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Do Female Officers Improve Law Enforcement Quality? Effects on Crime Reporting and Domestic Violence

Amalia Miller () and Carmit Segal ()

Review of Economic Studies, 2019, vol. 86, issue 5, 2220-2247

Abstract: We study the impact of the integration of women in U.S. policing between the late 1970s and early 1990s on violent crime reporting and domestic violence (DV). Along these two key dimensions, we find that female officers improved police quality. Crime victimization data reveal that as female representation increases among officers in an area, violent crimes against women in that area, and especially DV, are reported to the police at significantly higher rates. There are no such effects for violent crimes against men or from increases in the female share of civilian police employees. Furthermore, increases in female officer shares are followed by significant declines in rates of intimate partner homicide and non-fatal domestic abuse. These effects are all consistent between fixed effects models with controls for economic and policy variables and models that focus exclusively on increases in female police employment driven by externally imposed affirmative action plans following litigation for employment discrimination.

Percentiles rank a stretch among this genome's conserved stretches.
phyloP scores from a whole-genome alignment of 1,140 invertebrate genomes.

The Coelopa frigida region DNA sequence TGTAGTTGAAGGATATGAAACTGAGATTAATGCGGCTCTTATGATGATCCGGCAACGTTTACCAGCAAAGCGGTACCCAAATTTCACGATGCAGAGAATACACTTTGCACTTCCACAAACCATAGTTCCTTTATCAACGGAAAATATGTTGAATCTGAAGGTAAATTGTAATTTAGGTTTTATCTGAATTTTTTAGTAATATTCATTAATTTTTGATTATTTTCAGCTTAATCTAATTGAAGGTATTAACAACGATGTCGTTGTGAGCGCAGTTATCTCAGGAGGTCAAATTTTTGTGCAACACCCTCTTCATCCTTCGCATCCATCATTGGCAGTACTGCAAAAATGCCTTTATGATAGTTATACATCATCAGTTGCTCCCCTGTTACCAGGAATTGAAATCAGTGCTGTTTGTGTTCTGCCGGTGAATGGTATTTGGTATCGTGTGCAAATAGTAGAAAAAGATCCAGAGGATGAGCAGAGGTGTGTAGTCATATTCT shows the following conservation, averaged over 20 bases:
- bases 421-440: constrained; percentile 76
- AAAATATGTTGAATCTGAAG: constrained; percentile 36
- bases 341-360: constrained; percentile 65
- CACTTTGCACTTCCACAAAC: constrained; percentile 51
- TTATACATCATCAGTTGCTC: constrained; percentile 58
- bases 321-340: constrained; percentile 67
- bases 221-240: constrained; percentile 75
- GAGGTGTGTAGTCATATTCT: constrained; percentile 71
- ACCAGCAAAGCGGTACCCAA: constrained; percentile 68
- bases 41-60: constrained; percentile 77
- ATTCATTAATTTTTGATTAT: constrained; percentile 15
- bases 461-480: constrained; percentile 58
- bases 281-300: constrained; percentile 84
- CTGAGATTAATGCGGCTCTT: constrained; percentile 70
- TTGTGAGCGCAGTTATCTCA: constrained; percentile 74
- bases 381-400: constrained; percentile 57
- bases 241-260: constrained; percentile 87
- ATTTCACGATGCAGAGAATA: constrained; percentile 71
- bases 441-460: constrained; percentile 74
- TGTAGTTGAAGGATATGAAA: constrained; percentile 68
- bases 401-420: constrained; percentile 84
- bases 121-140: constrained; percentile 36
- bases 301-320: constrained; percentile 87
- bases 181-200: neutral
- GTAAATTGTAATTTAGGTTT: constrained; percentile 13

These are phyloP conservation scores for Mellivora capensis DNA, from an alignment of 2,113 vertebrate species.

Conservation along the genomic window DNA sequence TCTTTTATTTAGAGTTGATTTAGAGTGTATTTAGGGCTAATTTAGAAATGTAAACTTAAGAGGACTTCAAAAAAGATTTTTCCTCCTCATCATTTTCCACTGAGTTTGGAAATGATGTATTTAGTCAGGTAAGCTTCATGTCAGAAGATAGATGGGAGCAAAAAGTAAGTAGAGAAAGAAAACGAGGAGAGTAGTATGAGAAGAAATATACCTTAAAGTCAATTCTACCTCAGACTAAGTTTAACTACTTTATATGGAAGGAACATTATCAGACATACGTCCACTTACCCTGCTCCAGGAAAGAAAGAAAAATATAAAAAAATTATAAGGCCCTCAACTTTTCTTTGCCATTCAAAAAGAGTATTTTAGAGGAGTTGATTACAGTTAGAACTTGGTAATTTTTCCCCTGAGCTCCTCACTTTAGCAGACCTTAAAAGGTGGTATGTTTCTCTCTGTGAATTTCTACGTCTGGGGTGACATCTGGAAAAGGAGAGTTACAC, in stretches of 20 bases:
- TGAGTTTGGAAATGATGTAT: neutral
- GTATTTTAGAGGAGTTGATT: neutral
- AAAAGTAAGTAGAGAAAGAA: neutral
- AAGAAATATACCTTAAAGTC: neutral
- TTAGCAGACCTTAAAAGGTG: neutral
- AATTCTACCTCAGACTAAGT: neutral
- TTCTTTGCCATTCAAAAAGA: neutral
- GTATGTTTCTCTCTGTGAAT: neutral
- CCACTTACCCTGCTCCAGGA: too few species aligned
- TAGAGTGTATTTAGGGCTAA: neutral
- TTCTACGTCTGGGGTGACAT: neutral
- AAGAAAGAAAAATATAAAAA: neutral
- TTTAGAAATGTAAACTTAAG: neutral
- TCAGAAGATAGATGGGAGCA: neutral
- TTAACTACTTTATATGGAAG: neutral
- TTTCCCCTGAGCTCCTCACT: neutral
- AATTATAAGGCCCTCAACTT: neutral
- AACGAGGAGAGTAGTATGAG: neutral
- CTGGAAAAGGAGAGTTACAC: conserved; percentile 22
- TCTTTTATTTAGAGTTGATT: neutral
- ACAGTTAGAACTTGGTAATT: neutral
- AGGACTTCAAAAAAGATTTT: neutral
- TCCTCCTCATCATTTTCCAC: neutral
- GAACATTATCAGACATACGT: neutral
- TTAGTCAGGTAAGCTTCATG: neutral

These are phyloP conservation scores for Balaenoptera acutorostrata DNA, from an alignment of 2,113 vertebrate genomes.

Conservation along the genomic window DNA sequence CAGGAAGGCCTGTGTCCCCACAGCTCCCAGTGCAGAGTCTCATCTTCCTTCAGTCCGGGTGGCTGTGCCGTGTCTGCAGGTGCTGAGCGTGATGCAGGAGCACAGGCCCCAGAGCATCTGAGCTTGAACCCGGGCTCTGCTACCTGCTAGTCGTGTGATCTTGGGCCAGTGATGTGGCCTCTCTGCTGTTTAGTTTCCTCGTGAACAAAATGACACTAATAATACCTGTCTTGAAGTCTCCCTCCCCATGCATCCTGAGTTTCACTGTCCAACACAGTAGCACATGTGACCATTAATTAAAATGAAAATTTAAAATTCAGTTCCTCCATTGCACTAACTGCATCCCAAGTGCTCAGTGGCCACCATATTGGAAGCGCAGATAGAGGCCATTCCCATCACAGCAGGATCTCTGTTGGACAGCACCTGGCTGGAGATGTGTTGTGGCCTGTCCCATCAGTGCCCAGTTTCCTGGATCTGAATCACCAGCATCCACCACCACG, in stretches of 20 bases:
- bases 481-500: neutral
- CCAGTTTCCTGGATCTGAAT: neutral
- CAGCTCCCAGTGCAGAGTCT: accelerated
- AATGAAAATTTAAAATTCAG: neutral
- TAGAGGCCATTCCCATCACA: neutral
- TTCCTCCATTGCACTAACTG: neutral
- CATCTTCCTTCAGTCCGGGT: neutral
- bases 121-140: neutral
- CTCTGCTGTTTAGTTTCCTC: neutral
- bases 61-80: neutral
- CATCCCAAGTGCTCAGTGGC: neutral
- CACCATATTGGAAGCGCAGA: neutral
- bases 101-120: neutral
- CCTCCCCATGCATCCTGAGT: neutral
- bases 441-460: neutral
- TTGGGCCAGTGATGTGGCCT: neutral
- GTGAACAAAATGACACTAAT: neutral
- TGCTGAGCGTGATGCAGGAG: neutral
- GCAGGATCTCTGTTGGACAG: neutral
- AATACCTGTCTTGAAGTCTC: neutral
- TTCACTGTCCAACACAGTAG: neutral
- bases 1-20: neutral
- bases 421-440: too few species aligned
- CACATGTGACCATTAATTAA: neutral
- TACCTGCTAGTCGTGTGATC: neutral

Keywords: Women in policing; Occupational sex segregation; Crime reporting; Domestic violence; Intimate partner homicide; Affirmative action; Employment discrimination (search for similar items in EconPapers)
JEL-codes: H76 I12 I18 J12 J16 J78 K14 K31 K42 N92 (search for similar items in EconPapers)
Date: 2019
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Review of Economic Studies is currently edited by Thomas Chaney, Andrea Galeotti, Bård Harstad, Nir Jaimovich, Kurt Mitman, Francesca Molinari, Katrine Loken and Elias Papaioannou

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